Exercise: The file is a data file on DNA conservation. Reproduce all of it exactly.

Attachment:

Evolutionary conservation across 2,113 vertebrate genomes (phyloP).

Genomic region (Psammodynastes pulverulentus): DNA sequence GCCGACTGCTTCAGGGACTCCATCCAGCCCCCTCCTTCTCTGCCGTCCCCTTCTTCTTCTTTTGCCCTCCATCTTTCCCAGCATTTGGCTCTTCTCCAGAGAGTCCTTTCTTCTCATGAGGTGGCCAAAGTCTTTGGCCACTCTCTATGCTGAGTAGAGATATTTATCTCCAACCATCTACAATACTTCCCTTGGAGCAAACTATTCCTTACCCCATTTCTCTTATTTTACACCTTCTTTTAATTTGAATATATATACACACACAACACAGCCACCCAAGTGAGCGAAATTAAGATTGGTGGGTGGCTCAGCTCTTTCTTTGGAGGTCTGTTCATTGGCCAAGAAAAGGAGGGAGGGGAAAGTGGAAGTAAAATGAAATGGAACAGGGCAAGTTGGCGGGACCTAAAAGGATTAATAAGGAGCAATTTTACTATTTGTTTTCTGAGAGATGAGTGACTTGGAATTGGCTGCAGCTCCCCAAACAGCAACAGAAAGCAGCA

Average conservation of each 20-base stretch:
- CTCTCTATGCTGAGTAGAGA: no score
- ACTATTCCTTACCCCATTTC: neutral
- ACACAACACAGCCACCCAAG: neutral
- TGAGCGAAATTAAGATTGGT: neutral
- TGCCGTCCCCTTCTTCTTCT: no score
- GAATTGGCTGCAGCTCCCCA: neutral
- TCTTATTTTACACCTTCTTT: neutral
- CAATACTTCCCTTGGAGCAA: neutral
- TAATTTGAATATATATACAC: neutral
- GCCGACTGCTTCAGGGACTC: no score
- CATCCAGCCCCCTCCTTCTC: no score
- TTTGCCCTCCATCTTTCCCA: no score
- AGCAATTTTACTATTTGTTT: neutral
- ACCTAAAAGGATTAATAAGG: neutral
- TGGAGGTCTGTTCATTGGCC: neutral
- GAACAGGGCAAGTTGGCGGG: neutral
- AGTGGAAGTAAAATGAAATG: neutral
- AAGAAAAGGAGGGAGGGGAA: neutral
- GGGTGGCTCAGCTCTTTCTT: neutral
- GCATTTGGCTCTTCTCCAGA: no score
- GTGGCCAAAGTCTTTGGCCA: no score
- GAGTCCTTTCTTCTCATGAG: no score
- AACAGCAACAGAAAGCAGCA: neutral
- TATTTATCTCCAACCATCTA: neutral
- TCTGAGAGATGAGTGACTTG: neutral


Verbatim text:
Evolutionary conservation across 2,113 vertebrate genomes (phyloP).

Genomic region (Psammodynastes pulverulentus): DNA sequence GCCGACTGCTTCAGGGACTCCATCCAGCCCCCTCCTTCTCTGCCGTCCCCTTCTTCTTCTTTTGCCCTCCATCTTTCCCAGCATTTGGCTCTTCTCCAGAGAGTCCTTTCTTCTCATGAGGTGGCCAAAGTCTTTGGCCACTCTCTATGCTGAGTAGAGATATTTATCTCCAACCATCTACAATACTTCCCTTGGAGCAAACTATTCCTTACCCCATTTCTCTTATTTTACACCTTCTTTTAATTTGAATATATATACACACACAACACAGCCACCCAAGTGAGCGAAATTAAGATTGGTGGGTGGCTCAGCTCTTTCTTTGGAGGTCTGTTCATTGGCCAAGAAAAGGAGGGAGGGGAAAGTGGAAGTAAAATGAAATGGAACAGGGCAAGTTGGCGGGACCTAAAAGGATTAATAAGGAGCAATTTTACTATTTGTTTTCTGAGAGATGAGTGACTTGGAATTGGCTGCAGCTCCCCAAACAGCAACAGAAAGCAGCA

Average conservation of each 20-base stretch:
- CTCTCTATGCTGAGTAGAGA: no score
- ACTATTCCTTACCCCATTTC: neutral
- ACACAACACAGCCACCCAAG: neutral
- TGAGCGAAATTAAGATTGGT: neutral
- TGCCGTCCCCTTCTTCTTCT: no score
- GAATTGGCTGCAGCTCCCCA: neutral
- TCTTATTTTACACCTTCTTT: neutral
- CAATACTTCCCTTGGAGCAA: neutral
- TAATTTGAATATATATACAC: neutral
- GCCGACTGCTTCAGGGACTC: no score
- CATCCAGCCCCCTCCTTCTC: no score
- TTTGCCCTCCATCTTTCCCA: no score
- AGCAATTTTACTATTTGTTT: neutral
- ACCTAAAAGGATTAATAAGG: neutral
- TGGAGGTCTGTTCATTGGCC: neutral
- GAACAGGGCAAGTTGGCGGG: neutral
- AGTGGAAGTAAAATGAAATG: neutral
- AAGAAAAGGAGGGAGGGGAA: neutral
- GGGTGGCTCAGCTCTTTCTT: neutral
- GCATTTGGCTCTTCTCCAGA: no score
- GTGGCCAAAGTCTTTGGCCA: no score
- GAGTCCTTTCTTCTCATGAG: no score
- AACAGCAACAGAAAGCAGCA: neutral
- TATTTATCTCCAACCATCTA: neutral
- TCTGAGAGATGAGTGACTTG: neutral